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Journal of Drug Delivery
Volume 2013, Article ID 869718, 22 pages
Review Article

Targeting Antigens to Dendritic Cell Receptors for Vaccine Development

1VA Consulting Services, Melbourne, VIC, Australia
2College of Health and Biomedicine, Victoria University, VIC, Australia
3Institute of Pathophysiology and Allergy Research, Centre for Pathophysiology, Immunology and Infectiology, Medical University of Vienna, Vienna, Austria
4Department of Chemistry, University of Ioannina, Ioannina, Greece

Received 12 December 2012; Accepted 11 July 2013

Academic Editor: Ali Nokhodchi

Copyright © 2013 Vasso Apostolopoulos et al. This is an open access article distributed under the Creative Commons Attribution License, which permits unrestricted use, distribution, and reproduction in any medium, provided the original work is properly cited.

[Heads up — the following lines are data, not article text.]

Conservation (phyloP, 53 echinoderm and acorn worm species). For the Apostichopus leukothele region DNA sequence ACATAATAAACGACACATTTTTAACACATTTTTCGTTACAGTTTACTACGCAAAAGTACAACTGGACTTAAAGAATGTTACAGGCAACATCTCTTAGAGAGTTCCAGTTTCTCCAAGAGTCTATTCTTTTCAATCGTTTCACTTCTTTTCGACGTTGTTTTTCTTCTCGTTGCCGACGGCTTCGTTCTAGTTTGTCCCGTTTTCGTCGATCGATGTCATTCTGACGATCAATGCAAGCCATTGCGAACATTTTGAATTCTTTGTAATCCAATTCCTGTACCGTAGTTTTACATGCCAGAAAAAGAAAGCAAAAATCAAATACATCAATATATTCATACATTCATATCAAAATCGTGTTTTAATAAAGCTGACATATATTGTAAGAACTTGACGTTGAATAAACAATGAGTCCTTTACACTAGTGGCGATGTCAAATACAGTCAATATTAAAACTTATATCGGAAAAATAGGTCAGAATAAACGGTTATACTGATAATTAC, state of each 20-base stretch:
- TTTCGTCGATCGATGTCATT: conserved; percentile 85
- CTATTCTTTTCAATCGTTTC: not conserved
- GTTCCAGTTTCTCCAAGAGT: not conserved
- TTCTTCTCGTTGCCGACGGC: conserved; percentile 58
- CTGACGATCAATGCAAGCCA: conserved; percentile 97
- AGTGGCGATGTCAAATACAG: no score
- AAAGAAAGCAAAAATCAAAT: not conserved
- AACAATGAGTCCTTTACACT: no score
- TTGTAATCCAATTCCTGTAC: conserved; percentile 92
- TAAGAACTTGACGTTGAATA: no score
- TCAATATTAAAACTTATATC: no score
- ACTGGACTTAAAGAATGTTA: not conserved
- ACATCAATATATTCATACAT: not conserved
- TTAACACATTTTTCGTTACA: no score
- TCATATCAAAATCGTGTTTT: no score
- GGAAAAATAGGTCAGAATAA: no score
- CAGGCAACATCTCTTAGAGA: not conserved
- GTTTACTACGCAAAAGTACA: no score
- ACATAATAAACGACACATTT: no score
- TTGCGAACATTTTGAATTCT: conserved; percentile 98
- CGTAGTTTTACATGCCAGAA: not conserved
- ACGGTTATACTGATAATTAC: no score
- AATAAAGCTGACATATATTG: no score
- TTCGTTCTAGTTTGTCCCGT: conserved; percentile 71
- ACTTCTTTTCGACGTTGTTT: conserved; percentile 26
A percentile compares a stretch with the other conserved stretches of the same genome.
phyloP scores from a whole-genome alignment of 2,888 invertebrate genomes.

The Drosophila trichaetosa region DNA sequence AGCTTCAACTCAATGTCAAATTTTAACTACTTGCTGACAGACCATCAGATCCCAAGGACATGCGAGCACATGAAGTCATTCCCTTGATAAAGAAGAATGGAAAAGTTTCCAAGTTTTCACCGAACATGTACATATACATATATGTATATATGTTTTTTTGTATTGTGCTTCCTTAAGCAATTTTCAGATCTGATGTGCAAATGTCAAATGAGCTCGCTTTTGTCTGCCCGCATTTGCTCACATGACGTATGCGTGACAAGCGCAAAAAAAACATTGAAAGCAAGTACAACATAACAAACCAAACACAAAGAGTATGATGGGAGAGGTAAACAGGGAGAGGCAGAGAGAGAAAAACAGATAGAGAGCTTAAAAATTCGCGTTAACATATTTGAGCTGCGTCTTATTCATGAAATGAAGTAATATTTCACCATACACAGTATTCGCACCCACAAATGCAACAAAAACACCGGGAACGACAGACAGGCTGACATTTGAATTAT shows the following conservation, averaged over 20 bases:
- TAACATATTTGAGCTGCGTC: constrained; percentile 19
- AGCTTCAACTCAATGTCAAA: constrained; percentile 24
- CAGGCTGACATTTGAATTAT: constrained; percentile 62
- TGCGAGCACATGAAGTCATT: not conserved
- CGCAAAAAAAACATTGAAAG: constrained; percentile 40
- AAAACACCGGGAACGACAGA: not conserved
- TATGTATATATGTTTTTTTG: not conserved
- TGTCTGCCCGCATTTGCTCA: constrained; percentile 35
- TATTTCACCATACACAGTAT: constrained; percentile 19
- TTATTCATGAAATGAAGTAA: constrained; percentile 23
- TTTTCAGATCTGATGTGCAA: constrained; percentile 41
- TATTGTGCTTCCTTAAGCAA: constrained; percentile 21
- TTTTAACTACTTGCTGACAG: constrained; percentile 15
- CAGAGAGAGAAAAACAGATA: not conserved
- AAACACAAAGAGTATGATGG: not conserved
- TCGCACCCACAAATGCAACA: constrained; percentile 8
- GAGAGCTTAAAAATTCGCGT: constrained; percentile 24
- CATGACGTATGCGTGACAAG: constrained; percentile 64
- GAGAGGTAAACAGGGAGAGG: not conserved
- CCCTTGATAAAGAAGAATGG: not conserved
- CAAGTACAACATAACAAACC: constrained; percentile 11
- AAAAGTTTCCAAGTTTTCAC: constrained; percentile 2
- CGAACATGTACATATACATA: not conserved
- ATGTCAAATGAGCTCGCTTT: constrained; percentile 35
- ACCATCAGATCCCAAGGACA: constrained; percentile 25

Dendritic cells (DCs) are highly specialized antigen presenting cells of the immune system which play a key role in regulating immune responses. Depending on the method of antigen delivery, DCs stimulate immune responses or induce tolerance. As a consequence of the dual function of DCs, DCs are studied in the context of immunotherapy for both cancer and autoimmune diseases. In vaccine development, a major aim is to induce strong, specific T-cell responses. This is achieved by targeting antigen to cell surface molecules on DCs that efficiently channel the antigen into endocytic compartments for loading onto MHC molecules and stimulation of T-cell responses. The most attractive cell surface receptors, expressed on DCs used as targets for antigen delivery for cancer and other diseases, are discussed.